Inside a beige bungalow in California’s Imperial Valley with a well-trimmed lawn and beds of pink flowers, the 17-year-old girl felt imprisoned. The doors were locked from the inside. The windows were nailed shut.
Like the other homeless and vulnerable people who came to Imperial Valley Ministries seeking shelter, food and rehab, the teenager was not allowed to leave without supervision, was not allowed to contact her family, to “discuss things of the world” or read any book but the Bible, according to federal prosecutors. Those who lived in the church’s group homes had to turn over their money and welfare benefits, their identification and all of their personal belongings, so that even if they wanted to leave, they couldn’t, prosecutors said.
Then, once they settled in, they were allegedly forced to panhandle up to nine hours a day for six days a week in parking lots and on street corners — turning over every penny to the church.
Finally the 17-year-old had enough: She busted through the locked window to escape, bleeding from the shards of glass, and ran to a neighbor to call the police.
Now, after her outcry helped propel an FBI investigation, the girl’s alleged captors — Imperial Valley Ministry’s religious leaders — were charged Tuesday with forced labor for allegedly luring in dozens of victims under false pretenses only to lock them inside group homes and compel them to panhandle for the church’s profit. Prosecutors also say a dozen ministry leaders defrauded taxpayers by taking guests’ welfare benefits. The victims gave the church permission to take up to 40 percent of their benefits to go toward their expenses. Instead, prosecutors say, IVM took everything.
U.S. Attorney Robert Brewer, of the Southern District of California, called it the “most significant labor trafficking prosecution” in his district in years.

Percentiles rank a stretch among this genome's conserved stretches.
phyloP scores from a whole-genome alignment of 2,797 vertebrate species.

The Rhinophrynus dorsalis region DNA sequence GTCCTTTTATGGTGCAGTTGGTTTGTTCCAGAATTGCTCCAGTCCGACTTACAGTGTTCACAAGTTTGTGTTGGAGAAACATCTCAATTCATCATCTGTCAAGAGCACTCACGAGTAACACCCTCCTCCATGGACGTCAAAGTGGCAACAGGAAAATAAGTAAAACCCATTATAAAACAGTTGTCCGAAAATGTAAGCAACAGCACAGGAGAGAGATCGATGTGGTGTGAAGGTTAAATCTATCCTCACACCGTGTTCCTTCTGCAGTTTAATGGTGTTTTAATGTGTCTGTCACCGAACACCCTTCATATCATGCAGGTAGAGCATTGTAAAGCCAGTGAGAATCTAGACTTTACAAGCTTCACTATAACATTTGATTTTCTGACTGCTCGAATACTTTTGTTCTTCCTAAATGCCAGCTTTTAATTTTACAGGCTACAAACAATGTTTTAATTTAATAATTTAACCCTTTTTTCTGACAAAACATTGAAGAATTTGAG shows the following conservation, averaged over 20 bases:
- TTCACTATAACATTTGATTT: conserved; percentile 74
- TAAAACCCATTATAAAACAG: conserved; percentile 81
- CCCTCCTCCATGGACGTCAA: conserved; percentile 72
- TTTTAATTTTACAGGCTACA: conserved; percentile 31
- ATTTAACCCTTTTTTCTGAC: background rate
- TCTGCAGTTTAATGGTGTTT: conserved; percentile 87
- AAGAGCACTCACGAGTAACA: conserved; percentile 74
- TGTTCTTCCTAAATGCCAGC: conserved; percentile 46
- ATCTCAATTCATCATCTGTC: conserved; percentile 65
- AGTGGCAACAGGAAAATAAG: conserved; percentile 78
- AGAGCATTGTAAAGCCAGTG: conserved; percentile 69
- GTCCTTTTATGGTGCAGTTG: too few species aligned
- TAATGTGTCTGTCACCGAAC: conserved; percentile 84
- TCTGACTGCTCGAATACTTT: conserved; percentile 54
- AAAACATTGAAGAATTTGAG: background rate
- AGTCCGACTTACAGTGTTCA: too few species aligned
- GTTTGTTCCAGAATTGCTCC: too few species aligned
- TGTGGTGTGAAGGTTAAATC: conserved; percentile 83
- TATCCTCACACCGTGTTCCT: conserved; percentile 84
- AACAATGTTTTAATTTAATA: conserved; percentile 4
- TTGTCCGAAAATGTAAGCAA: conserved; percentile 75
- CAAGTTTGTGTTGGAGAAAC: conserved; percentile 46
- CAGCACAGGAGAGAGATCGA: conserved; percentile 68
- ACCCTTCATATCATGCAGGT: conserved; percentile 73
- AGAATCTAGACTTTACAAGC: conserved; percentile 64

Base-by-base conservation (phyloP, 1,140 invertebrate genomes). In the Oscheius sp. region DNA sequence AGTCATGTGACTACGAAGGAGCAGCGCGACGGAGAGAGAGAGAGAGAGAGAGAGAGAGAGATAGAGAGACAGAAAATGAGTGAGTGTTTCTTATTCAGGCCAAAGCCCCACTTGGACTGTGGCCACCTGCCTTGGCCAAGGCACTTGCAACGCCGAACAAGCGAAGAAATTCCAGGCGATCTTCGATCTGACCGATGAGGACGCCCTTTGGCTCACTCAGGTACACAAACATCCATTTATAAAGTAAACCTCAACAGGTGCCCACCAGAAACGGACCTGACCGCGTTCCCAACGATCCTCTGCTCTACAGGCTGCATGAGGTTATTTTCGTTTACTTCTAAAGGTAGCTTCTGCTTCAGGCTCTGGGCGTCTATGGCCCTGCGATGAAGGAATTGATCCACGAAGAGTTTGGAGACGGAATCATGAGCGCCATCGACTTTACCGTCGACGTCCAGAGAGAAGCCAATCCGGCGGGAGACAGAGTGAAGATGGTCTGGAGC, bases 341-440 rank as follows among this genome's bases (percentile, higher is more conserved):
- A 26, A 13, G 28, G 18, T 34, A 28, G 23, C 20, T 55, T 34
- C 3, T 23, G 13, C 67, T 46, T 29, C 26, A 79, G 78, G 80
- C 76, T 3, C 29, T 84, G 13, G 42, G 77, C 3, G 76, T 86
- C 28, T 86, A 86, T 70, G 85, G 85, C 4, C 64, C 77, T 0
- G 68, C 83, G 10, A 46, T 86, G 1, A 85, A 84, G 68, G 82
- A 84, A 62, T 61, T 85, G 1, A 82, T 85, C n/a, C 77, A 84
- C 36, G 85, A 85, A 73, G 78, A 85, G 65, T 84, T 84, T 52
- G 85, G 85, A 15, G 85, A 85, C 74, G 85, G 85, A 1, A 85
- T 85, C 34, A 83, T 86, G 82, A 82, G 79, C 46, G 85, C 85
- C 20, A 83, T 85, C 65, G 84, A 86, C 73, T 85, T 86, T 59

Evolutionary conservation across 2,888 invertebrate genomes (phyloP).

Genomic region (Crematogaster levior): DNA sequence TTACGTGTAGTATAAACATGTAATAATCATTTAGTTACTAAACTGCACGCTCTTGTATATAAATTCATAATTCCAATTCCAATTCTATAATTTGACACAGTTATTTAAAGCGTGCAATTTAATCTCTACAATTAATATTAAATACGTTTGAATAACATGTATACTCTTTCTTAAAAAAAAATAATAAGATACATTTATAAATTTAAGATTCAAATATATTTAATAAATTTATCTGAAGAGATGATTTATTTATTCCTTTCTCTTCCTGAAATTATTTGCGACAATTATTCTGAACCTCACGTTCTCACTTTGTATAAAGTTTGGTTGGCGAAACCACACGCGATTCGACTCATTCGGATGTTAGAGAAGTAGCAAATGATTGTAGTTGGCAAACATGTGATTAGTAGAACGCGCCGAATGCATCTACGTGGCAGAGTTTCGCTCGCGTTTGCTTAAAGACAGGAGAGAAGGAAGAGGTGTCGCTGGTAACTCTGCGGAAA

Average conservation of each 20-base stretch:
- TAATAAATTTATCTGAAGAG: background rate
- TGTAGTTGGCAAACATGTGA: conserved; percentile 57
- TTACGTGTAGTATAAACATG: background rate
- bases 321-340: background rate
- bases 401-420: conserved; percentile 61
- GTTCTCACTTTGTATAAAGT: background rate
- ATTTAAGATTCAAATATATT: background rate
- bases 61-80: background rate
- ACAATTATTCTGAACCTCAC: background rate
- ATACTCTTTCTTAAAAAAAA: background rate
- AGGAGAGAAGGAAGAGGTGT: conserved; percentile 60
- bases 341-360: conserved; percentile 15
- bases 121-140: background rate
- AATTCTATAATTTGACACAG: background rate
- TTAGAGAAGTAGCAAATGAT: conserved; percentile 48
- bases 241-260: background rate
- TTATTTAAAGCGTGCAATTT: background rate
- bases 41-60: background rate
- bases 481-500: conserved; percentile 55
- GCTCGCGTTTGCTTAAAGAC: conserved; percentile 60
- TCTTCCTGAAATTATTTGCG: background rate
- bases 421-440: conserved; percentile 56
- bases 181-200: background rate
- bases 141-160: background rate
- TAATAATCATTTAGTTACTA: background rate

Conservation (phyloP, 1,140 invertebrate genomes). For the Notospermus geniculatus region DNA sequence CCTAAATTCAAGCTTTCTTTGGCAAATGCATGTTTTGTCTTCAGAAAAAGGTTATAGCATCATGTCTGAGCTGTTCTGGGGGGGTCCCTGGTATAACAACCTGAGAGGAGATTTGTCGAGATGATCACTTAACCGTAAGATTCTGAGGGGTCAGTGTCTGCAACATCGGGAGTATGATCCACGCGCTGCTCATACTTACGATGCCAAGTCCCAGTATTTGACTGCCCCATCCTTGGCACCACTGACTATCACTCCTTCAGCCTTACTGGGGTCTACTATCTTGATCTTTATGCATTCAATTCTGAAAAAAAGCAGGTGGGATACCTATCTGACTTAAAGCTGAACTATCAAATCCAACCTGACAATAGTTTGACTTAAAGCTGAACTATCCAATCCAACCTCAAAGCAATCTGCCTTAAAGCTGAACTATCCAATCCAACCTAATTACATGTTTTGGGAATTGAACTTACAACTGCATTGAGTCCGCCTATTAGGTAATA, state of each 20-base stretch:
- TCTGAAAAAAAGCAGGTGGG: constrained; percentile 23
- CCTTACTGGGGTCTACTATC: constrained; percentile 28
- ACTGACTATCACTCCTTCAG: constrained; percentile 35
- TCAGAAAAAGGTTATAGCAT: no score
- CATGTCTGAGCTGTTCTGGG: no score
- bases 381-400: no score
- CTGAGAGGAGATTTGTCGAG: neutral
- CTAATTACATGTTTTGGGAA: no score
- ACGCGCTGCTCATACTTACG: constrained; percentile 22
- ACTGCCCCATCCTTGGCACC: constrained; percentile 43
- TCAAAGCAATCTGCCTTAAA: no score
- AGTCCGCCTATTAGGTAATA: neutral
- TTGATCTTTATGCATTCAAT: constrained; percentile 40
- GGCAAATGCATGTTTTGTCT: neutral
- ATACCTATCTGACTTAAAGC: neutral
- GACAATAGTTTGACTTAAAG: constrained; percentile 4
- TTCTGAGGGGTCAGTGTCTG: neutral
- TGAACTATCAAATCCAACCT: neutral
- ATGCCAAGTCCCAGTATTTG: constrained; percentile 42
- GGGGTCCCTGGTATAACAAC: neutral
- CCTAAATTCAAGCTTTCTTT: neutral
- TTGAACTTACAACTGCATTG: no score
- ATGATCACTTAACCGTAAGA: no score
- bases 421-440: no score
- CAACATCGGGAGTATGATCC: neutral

“The indictment alleges an appalling abuse of power by church officials who preyed on vulnerable homeless people with false promises of a warm bed and meals,” Brewer said at a news conference Tuesday. “Instead these victims were held captive, stripped of their humble financial means, stripped of their identification, their freedom and their dignity.”
Representatives for the church did not immediately respond to a request for comment Tuesday night. It’s not clear whether those charged have attorneys.
Victor Gonzalez, a former pastor who allegedly directed much of the conspiracy, denied he’d done anything wrong last year when the FBI raided the group homes and the main church office in El Centro, Calif., a small city in the arid Colorado Desert, just north of the Mexican border
“I don’t think I did anything bad,” he told the Imperial Valley Press. “Whatever the accusations are, we didn’t do any of that.”
Prosecutor Christopher Tenorio said the desperate 17-year-old’s outcry was not the first time police had encountered former tenants in Imperial Valley Ministry’s group homes. They had been hearing from people on the streets about horrific experiences with the ministry, and as the FBI began interviewing more of them, a theme began to develop, Tenorio said.
“Dozens of victims have alleged the same thing once they were inside the group homes: that IVM had become a venture designed to keep as many people as possible for as long as possible, and to allow IVM to profit from victims’ welfare benefits and panhandling,” Tenorio said at the news conference.
According to the indictment, church leaders frequently intimidated and threatened participants to manipulate them into staying in the homes. Some were told they would lose custody of their children if they tried to leave, according to the indictment. Others were told that their friends and family members didn’t love them anymore and that there was no point in leaving — that “only God” loved them now. And if they did ask to leave the program, church leaders withheld all of their money and important papers, including immigration documents, to compel them to stay, the indictment says.
Some with medical issues were not allowed to see doctors, Tenorio said. Those victims included a diabetic woman who was refused medicine, medical supplies and even food when her blood sugar dropped to dangerous levels. Another woman was suffering from a prolapsed uterus. The home supervisor denied her request to go to a hospital, the indictment says.
With the proceeds the church earned largely on the backs of the homeless, prosecutors said, church leaders opened 30 affiliate churches throughout the United States and Mexico, although the criminal conspiracy focuses on five group homes based in El Centro, Chula Vista and Calexico, Calif., from 2013 to 2018, when Victor Gonzalez was in charge.
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SOURCE: Washington Post, Meagan Flynn